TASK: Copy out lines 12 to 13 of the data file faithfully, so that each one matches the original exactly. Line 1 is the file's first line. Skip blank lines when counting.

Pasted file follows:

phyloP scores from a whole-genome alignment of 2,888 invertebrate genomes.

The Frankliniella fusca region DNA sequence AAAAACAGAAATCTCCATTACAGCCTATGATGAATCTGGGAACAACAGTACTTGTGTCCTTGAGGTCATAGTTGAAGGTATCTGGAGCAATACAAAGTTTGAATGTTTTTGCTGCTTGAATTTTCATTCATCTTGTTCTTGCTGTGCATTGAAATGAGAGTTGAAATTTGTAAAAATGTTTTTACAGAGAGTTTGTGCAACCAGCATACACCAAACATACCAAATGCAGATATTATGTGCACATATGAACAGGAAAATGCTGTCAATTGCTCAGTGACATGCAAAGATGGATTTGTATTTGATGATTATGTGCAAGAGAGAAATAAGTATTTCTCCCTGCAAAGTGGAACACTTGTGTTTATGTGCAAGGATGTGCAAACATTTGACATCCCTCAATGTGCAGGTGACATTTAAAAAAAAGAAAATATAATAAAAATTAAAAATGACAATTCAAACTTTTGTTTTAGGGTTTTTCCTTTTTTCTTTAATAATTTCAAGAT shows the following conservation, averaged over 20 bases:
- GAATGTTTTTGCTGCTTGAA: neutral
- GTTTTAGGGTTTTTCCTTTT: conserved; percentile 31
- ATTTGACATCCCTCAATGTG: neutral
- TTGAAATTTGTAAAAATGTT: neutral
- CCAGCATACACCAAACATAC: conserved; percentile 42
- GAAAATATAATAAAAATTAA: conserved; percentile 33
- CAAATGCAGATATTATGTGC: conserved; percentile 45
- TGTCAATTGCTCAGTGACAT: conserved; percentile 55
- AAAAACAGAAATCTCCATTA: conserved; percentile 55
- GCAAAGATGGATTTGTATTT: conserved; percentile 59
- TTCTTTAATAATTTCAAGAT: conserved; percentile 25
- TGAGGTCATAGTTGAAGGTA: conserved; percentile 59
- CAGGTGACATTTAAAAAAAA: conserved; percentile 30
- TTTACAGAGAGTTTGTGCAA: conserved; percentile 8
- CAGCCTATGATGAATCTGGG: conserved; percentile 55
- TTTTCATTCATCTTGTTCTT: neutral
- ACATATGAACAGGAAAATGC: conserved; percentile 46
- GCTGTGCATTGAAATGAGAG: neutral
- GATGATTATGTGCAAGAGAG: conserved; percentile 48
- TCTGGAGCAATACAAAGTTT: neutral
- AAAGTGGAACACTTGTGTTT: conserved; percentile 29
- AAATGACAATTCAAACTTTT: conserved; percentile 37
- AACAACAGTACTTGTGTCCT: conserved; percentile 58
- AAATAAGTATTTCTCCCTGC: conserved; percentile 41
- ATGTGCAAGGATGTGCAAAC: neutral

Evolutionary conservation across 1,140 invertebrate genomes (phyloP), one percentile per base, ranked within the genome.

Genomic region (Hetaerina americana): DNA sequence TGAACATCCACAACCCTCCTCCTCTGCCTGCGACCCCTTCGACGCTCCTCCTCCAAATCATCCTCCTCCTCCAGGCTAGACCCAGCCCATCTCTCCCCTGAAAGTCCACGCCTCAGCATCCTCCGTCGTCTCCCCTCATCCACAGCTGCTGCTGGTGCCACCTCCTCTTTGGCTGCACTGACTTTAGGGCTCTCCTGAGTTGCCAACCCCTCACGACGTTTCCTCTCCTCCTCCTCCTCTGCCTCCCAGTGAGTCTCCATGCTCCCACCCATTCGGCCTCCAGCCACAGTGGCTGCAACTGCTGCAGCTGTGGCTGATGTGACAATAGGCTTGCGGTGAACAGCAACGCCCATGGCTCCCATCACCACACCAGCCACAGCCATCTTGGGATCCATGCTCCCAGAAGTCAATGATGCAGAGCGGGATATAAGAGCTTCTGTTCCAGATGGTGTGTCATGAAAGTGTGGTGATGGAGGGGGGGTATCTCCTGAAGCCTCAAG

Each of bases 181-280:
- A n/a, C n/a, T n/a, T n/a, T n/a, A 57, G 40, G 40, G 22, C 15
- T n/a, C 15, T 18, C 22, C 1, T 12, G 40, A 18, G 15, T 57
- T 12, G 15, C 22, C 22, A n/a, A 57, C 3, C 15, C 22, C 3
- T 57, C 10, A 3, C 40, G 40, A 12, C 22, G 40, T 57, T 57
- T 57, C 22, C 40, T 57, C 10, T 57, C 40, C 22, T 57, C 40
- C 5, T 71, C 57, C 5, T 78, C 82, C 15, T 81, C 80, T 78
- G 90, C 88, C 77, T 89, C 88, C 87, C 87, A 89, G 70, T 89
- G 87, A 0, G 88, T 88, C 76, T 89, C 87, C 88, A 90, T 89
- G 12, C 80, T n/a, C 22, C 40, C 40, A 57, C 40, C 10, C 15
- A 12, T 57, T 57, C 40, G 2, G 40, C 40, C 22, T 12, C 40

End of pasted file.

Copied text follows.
- GCAAAGATGGATTTGTATTT: conserved; percentile 59
- TTCTTTAATAATTTCAAGAT: conserved; percentile 25